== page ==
The IBM X-Force 2011 Trend and Risk Report is based on intelligence gathered by one of the industry’s leading security research teams through its research of public vulnerability disclosures findings from more than 4,000 clients, and the monitoring and analysis of an average of 13 billion events daily in 2011.
“In 2011, we’ve seen surprisingly good progress in the fight against attacks through the IT industry’s efforts to improve the quality of software,” said Tom Cross, manager of Threat Intelligence and Strategy for IBM X-Force. “In response, attackers continue to evolve their techniques to find new avenues into an organization. As long as attackers profit from cyber crime, organizations should remain diligent in prioritizing and addressing their vulnerabilities.”
You can learn more about IBM Security Solutions here.
Written by turbotodd
March 22, 2012 at 7:29 pm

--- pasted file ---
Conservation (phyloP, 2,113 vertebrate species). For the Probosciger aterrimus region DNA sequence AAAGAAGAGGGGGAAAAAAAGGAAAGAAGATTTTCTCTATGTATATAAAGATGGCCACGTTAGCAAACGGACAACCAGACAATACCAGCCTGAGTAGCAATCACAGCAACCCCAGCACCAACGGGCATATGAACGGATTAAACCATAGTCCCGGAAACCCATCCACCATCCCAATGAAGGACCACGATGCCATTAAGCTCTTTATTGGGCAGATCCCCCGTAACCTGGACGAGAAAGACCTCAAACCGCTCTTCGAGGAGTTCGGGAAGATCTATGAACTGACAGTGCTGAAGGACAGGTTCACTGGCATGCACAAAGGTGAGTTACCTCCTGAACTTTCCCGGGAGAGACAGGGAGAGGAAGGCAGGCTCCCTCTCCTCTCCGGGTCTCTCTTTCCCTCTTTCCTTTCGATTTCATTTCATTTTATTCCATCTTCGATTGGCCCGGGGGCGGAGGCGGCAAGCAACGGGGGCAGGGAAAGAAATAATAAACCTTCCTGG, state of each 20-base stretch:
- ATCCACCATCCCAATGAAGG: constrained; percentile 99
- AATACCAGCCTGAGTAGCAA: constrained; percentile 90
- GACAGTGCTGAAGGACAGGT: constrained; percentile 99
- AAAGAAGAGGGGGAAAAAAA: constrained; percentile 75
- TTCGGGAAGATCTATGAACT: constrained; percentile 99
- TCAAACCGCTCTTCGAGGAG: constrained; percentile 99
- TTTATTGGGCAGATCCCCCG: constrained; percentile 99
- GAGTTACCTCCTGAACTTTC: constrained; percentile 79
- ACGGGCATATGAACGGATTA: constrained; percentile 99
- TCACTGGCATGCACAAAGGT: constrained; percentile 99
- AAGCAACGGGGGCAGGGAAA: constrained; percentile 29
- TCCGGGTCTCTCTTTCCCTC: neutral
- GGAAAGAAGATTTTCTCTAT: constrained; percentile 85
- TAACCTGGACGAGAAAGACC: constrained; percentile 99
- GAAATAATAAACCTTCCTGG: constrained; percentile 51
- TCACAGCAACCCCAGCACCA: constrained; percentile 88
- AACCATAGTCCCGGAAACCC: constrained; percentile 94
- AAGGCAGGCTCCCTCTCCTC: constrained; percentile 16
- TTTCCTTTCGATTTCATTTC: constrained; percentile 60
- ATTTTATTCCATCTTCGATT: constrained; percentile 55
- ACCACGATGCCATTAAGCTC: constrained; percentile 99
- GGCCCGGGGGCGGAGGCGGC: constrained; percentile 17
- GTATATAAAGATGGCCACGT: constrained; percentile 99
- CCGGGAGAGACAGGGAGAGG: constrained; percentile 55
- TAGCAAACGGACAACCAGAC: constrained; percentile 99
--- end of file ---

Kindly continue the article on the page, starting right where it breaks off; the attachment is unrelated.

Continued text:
Posted in android, cybersecurity, hacktivism, ibm research, ibm software, internet safety, iPhone, linux, market research, mobile internet, privacy, security, social networking, software development, x-force, year in review
Impressions From SXSW Interactive 2012: Q&A With Converseon CEO Rob Key On The Art Of Social Listening
Rob Key, the CEO of social media consultancy Converseon, was social media longgg before social media was cool. Rob’s company has been a leader in the art of social intelligence — putting one’s organizational ear to the cyberground and listening for actional signs and signals about one’s brand — well before most of us knew there was an opportunity to be had.